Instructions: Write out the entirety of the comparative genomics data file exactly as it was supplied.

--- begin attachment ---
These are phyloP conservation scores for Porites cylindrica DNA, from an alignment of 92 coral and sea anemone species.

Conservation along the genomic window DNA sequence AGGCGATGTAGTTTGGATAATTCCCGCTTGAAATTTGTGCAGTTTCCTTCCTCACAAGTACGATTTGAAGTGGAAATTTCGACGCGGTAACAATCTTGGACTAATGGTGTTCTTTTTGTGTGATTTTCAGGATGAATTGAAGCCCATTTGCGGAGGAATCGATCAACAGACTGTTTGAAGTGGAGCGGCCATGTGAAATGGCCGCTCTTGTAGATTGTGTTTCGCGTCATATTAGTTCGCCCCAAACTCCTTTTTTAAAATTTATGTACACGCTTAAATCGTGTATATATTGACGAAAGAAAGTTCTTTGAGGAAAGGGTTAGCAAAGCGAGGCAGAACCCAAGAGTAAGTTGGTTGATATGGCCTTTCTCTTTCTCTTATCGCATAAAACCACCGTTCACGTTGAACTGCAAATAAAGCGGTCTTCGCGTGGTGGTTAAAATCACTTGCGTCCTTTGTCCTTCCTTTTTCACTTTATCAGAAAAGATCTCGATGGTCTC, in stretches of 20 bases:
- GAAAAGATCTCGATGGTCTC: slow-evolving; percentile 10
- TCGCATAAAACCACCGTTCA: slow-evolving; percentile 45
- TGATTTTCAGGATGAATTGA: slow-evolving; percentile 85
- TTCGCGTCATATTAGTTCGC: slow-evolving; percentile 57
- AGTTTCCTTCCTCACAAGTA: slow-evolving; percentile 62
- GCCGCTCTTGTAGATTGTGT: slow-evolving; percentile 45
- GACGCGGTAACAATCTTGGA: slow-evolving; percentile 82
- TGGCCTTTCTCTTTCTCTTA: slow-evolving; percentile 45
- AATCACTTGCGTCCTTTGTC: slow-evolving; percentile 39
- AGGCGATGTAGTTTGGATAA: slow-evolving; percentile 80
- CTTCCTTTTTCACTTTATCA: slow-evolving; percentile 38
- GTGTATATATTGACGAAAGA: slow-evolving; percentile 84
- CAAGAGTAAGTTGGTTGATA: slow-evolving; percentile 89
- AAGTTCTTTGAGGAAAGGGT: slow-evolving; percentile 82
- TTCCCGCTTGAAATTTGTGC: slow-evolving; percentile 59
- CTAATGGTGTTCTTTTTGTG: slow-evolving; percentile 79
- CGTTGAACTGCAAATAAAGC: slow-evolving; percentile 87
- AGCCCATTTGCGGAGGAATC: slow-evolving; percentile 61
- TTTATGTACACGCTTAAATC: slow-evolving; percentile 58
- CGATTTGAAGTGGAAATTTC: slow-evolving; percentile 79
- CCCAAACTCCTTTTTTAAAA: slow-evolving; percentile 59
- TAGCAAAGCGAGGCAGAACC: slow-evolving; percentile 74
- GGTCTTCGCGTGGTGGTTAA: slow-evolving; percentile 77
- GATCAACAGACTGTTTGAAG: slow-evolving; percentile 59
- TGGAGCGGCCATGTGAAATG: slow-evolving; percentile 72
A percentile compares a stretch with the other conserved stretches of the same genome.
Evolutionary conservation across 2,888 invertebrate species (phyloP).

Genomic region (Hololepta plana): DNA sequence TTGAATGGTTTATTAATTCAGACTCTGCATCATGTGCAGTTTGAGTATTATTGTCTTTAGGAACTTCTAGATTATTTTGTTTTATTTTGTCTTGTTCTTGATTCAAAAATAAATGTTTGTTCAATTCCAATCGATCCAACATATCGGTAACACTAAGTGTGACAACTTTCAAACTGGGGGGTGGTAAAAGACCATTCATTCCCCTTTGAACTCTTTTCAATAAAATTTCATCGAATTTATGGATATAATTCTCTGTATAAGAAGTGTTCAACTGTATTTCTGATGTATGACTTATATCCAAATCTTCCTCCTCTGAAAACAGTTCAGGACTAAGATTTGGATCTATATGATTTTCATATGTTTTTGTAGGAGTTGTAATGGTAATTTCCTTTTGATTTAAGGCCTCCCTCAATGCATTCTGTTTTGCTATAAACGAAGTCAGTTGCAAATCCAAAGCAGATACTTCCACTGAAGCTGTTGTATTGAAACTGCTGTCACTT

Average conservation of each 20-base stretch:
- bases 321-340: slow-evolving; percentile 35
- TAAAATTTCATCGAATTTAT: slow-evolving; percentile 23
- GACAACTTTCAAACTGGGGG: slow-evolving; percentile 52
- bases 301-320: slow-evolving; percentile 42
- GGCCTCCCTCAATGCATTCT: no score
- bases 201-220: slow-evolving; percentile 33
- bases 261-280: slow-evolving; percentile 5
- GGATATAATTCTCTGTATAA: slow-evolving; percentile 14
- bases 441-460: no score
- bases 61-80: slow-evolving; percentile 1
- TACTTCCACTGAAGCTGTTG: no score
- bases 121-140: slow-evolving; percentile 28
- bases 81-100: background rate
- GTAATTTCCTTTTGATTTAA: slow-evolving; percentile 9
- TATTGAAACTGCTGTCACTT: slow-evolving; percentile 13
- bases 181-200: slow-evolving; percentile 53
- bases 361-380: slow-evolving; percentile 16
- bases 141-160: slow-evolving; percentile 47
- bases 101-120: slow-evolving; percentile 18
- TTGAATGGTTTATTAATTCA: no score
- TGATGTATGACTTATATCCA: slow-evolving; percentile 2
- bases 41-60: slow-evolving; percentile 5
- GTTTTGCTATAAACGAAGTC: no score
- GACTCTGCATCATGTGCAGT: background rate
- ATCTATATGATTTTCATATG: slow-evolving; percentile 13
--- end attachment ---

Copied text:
These are phyloP conservation scores for Porites cylindrica DNA, from an alignment of 92 coral and sea anemone species.

Conservation along the genomic window DNA sequence AGGCGATGTAGTTTGGATAATTCCCGCTTGAAATTTGTGCAGTTTCCTTCCTCACAAGTACGATTTGAAGTGGAAATTTCGACGCGGTAACAATCTTGGACTAATGGTGTTCTTTTTGTGTGATTTTCAGGATGAATTGAAGCCCATTTGCGGAGGAATCGATCAACAGACTGTTTGAAGTGGAGCGGCCATGTGAAATGGCCGCTCTTGTAGATTGTGTTTCGCGTCATATTAGTTCGCCCCAAACTCCTTTTTTAAAATTTATGTACACGCTTAAATCGTGTATATATTGACGAAAGAAAGTTCTTTGAGGAAAGGGTTAGCAAAGCGAGGCAGAACCCAAGAGTAAGTTGGTTGATATGGCCTTTCTCTTTCTCTTATCGCATAAAACCACCGTTCACGTTGAACTGCAAATAAAGCGGTCTTCGCGTGGTGGTTAAAATCACTTGCGTCCTTTGTCCTTCCTTTTTCACTTTATCAGAAAAGATCTCGATGGTCTC, in stretches of 20 bases:
- GAAAAGATCTCGATGGTCTC: slow-evolving; percentile 10
- TCGCATAAAACCACCGTTCA: slow-evolving; percentile 45
- TGATTTTCAGGATGAATTGA: slow-evolving; percentile 85
- TTCGCGTCATATTAGTTCGC: slow-evolving; percentile 57
- AGTTTCCTTCCTCACAAGTA: slow-evolving; percentile 62
- GCCGCTCTTGTAGATTGTGT: slow-evolving; percentile 45
- GACGCGGTAACAATCTTGGA: slow-evolving; percentile 82
- TGGCCTTTCTCTTTCTCTTA: slow-evolving; percentile 45
- AATCACTTGCGTCCTTTGTC: slow-evolving; percentile 39
- AGGCGATGTAGTTTGGATAA: slow-evolving; percentile 80
- CTTCCTTTTTCACTTTATCA: slow-evolving; percentile 38
- GTGTATATATTGACGAAAGA: slow-evolving; percentile 84
- CAAGAGTAAGTTGGTTGATA: slow-evolving; percentile 89
- AAGTTCTTTGAGGAAAGGGT: slow-evolving; percentile 82
- TTCCCGCTTGAAATTTGTGC: slow-evolving; percentile 59
- CTAATGGTGTTCTTTTTGTG: slow-evolving; percentile 79
- CGTTGAACTGCAAATAAAGC: slow-evolving; percentile 87
- AGCCCATTTGCGGAGGAATC: slow-evolving; percentile 61
- TTTATGTACACGCTTAAATC: slow-evolving; percentile 58
- CGATTTGAAGTGGAAATTTC: slow-evolving; percentile 79
- CCCAAACTCCTTTTTTAAAA: slow-evolving; percentile 59
- TAGCAAAGCGAGGCAGAACC: slow-evolving; percentile 74
- GGTCTTCGCGTGGTGGTTAA: slow-evolving; percentile 77
- GATCAACAGACTGTTTGAAG: slow-evolving; percentile 59
- TGGAGCGGCCATGTGAAATG: slow-evolving; percentile 72
A percentile compares a stretch with the other conserved stretches of the same genome.
Evolutionary conservation across 2,888 invertebrate species (phyloP).

Genomic region (Hololepta plana): DNA sequence TTGAATGGTTTATTAATTCAGACTCTGCATCATGTGCAGTTTGAGTATTATTGTCTTTAGGAACTTCTAGATTATTTTGTTTTATTTTGTCTTGTTCTTGATTCAAAAATAAATGTTTGTTCAATTCCAATCGATCCAACATATCGGTAACACTAAGTGTGACAACTTTCAAACTGGGGGGTGGTAAAAGACCATTCATTCCCCTTTGAACTCTTTTCAATAAAATTTCATCGAATTTATGGATATAATTCTCTGTATAAGAAGTGTTCAACTGTATTTCTGATGTATGACTTATATCCAAATCTTCCTCCTCTGAAAACAGTTCAGGACTAAGATTTGGATCTATATGATTTTCATATGTTTTTGTAGGAGTTGTAATGGTAATTTCCTTTTGATTTAAGGCCTCCCTCAATGCATTCTGTTTTGCTATAAACGAAGTCAGTTGCAAATCCAAAGCAGATACTTCCACTGAAGCTGTTGTATTGAAACTGCTGTCACTT

Average conservation of each 20-base stretch:
- bases 321-340: slow-evolving; percentile 35
- TAAAATTTCATCGAATTTAT: slow-evolving; percentile 23
- GACAACTTTCAAACTGGGGG: slow-evolving; percentile 52
- bases 301-320: slow-evolving; percentile 42
- GGCCTCCCTCAATGCATTCT: no score
- bases 201-220: slow-evolving; percentile 33
- bases 261-280: slow-evolving; percentile 5
- GGATATAATTCTCTGTATAA: slow-evolving; percentile 14
- bases 441-460: no score
- bases 61-80: slow-evolving; percentile 1
- TACTTCCACTGAAGCTGTTG: no score
- bases 121-140: slow-evolving; percentile 28
- bases 81-100: background rate
- GTAATTTCCTTTTGATTTAA: slow-evolving; percentile 9
- TATTGAAACTGCTGTCACTT: slow-evolving; percentile 13
- bases 181-200: slow-evolving; percentile 53
- bases 361-380: slow-evolving; percentile 16
- bases 141-160: slow-evolving; percentile 47
- bases 101-120: slow-evolving; percentile 18
- TTGAATGGTTTATTAATTCA: no score
- TGATGTATGACTTATATCCA: slow-evolving; percentile 2
- bases 41-60: slow-evolving; percentile 5
- GTTTTGCTATAAACGAAGTC: no score
- GACTCTGCATCATGTGCAGT: background rate
- ATCTATATGATTTTCATATG: slow-evolving; percentile 13